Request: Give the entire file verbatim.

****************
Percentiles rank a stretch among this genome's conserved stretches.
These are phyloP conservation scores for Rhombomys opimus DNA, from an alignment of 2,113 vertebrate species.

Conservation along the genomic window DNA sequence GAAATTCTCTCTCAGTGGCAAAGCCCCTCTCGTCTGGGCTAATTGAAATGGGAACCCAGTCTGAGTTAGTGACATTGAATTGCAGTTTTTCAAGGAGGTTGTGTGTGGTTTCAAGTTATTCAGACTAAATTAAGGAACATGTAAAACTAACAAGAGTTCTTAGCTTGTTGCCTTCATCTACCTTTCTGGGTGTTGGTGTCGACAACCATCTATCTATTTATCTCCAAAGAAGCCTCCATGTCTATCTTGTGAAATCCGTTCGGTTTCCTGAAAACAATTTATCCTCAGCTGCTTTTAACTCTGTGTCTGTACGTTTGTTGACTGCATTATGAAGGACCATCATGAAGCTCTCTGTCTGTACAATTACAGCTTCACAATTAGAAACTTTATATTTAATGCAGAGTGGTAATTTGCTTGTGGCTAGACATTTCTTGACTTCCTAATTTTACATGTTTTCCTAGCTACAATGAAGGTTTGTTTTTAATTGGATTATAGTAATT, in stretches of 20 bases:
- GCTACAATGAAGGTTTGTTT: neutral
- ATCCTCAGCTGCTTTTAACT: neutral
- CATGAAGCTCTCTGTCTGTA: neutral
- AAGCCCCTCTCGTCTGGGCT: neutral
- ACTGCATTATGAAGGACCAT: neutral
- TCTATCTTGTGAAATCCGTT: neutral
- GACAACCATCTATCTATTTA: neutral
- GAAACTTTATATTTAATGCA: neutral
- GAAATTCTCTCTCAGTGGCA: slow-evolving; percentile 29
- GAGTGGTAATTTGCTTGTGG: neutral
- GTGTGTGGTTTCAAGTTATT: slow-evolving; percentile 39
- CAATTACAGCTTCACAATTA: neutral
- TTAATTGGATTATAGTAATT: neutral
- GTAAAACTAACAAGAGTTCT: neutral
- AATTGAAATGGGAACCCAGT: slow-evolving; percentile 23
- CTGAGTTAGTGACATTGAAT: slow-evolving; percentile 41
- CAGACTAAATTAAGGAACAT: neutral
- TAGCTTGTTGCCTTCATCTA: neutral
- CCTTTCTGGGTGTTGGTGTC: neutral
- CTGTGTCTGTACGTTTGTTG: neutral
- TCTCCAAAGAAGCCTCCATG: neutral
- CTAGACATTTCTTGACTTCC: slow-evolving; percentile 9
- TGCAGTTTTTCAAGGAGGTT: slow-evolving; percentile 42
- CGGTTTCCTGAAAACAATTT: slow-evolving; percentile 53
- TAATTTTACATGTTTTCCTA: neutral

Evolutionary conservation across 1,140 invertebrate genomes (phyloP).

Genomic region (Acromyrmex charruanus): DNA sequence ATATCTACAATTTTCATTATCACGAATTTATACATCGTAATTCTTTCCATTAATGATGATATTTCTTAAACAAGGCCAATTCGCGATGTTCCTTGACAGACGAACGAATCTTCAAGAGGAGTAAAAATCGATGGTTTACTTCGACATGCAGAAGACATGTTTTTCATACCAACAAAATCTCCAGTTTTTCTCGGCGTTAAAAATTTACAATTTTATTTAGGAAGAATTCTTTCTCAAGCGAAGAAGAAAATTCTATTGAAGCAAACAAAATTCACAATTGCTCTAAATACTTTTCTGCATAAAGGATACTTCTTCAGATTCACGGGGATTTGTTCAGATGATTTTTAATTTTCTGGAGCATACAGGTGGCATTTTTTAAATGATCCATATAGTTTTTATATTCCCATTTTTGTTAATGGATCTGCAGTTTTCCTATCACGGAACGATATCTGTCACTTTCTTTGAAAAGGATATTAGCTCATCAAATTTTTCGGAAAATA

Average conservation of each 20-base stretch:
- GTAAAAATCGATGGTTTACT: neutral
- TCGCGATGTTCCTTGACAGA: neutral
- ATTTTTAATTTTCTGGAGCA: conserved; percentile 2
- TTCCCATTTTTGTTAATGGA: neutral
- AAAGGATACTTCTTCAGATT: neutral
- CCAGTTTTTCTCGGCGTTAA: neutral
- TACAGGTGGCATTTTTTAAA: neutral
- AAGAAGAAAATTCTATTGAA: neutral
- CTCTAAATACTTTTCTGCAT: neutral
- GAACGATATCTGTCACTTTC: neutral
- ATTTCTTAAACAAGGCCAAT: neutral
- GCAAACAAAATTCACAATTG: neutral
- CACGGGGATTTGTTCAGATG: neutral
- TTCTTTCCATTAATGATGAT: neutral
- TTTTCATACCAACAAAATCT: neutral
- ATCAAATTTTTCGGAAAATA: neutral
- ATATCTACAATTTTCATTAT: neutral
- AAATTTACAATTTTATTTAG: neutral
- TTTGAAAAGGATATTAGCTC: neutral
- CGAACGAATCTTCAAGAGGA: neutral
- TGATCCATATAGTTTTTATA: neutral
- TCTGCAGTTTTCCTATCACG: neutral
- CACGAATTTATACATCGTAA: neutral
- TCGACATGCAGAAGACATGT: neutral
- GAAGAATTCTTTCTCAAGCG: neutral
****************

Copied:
Percentiles rank a stretch among this genome's conserved stretches.
These are phyloP conservation scores for Rhombomys opimus DNA, from an alignment of 2,113 vertebrate species.

Conservation along the genomic window DNA sequence GAAATTCTCTCTCAGTGGCAAAGCCCCTCTCGTCTGGGCTAATTGAAATGGGAACCCAGTCTGAGTTAGTGACATTGAATTGCAGTTTTTCAAGGAGGTTGTGTGTGGTTTCAAGTTATTCAGACTAAATTAAGGAACATGTAAAACTAACAAGAGTTCTTAGCTTGTTGCCTTCATCTACCTTTCTGGGTGTTGGTGTCGACAACCATCTATCTATTTATCTCCAAAGAAGCCTCCATGTCTATCTTGTGAAATCCGTTCGGTTTCCTGAAAACAATTTATCCTCAGCTGCTTTTAACTCTGTGTCTGTACGTTTGTTGACTGCATTATGAAGGACCATCATGAAGCTCTCTGTCTGTACAATTACAGCTTCACAATTAGAAACTTTATATTTAATGCAGAGTGGTAATTTGCTTGTGGCTAGACATTTCTTGACTTCCTAATTTTACATGTTTTCCTAGCTACAATGAAGGTTTGTTTTTAATTGGATTATAGTAATT, in stretches of 20 bases:
- GCTACAATGAAGGTTTGTTT: neutral
- ATCCTCAGCTGCTTTTAACT: neutral
- CATGAAGCTCTCTGTCTGTA: neutral
- AAGCCCCTCTCGTCTGGGCT: neutral
- ACTGCATTATGAAGGACCAT: neutral
- TCTATCTTGTGAAATCCGTT: neutral
- GACAACCATCTATCTATTTA: neutral
- GAAACTTTATATTTAATGCA: neutral
- GAAATTCTCTCTCAGTGGCA: slow-evolving; percentile 29
- GAGTGGTAATTTGCTTGTGG: neutral
- GTGTGTGGTTTCAAGTTATT: slow-evolving; percentile 39
- CAATTACAGCTTCACAATTA: neutral
- TTAATTGGATTATAGTAATT: neutral
- GTAAAACTAACAAGAGTTCT: neutral
- AATTGAAATGGGAACCCAGT: slow-evolving; percentile 23
- CTGAGTTAGTGACATTGAAT: slow-evolving; percentile 41
- CAGACTAAATTAAGGAACAT: neutral
- TAGCTTGTTGCCTTCATCTA: neutral
- CCTTTCTGGGTGTTGGTGTC: neutral
- CTGTGTCTGTACGTTTGTTG: neutral
- TCTCCAAAGAAGCCTCCATG: neutral
- CTAGACATTTCTTGACTTCC: slow-evolving; percentile 9
- TGCAGTTTTTCAAGGAGGTT: slow-evolving; percentile 42
- CGGTTTCCTGAAAACAATTT: slow-evolving; percentile 53
- TAATTTTACATGTTTTCCTA: neutral

Evolutionary conservation across 1,140 invertebrate genomes (phyloP).

Genomic region (Acromyrmex charruanus): DNA sequence ATATCTACAATTTTCATTATCACGAATTTATACATCGTAATTCTTTCCATTAATGATGATATTTCTTAAACAAGGCCAATTCGCGATGTTCCTTGACAGACGAACGAATCTTCAAGAGGAGTAAAAATCGATGGTTTACTTCGACATGCAGAAGACATGTTTTTCATACCAACAAAATCTCCAGTTTTTCTCGGCGTTAAAAATTTACAATTTTATTTAGGAAGAATTCTTTCTCAAGCGAAGAAGAAAATTCTATTGAAGCAAACAAAATTCACAATTGCTCTAAATACTTTTCTGCATAAAGGATACTTCTTCAGATTCACGGGGATTTGTTCAGATGATTTTTAATTTTCTGGAGCATACAGGTGGCATTTTTTAAATGATCCATATAGTTTTTATATTCCCATTTTTGTTAATGGATCTGCAGTTTTCCTATCACGGAACGATATCTGTCACTTTCTTTGAAAAGGATATTAGCTCATCAAATTTTTCGGAAAATA

Average conservation of each 20-base stretch:
- GTAAAAATCGATGGTTTACT: neutral
- TCGCGATGTTCCTTGACAGA: neutral
- ATTTTTAATTTTCTGGAGCA: conserved; percentile 2
- TTCCCATTTTTGTTAATGGA: neutral
- AAAGGATACTTCTTCAGATT: neutral
- CCAGTTTTTCTCGGCGTTAA: neutral
- TACAGGTGGCATTTTTTAAA: neutral
- AAGAAGAAAATTCTATTGAA: neutral
- CTCTAAATACTTTTCTGCAT: neutral
- GAACGATATCTGTCACTTTC: neutral
- ATTTCTTAAACAAGGCCAAT: neutral
- GCAAACAAAATTCACAATTG: neutral
- CACGGGGATTTGTTCAGATG: neutral
- TTCTTTCCATTAATGATGAT: neutral
- TTTTCATACCAACAAAATCT: neutral
- ATCAAATTTTTCGGAAAATA: neutral
- ATATCTACAATTTTCATTAT: neutral
- AAATTTACAATTTTATTTAG: neutral
- TTTGAAAAGGATATTAGCTC: neutral
- CGAACGAATCTTCAAGAGGA: neutral
- TGATCCATATAGTTTTTATA: neutral
- TCTGCAGTTTTCCTATCACG: neutral
- CACGAATTTATACATCGTAA: neutral
- TCGACATGCAGAAGACATGT: neutral
- GAAGAATTCTTTCTCAAGCG: neutral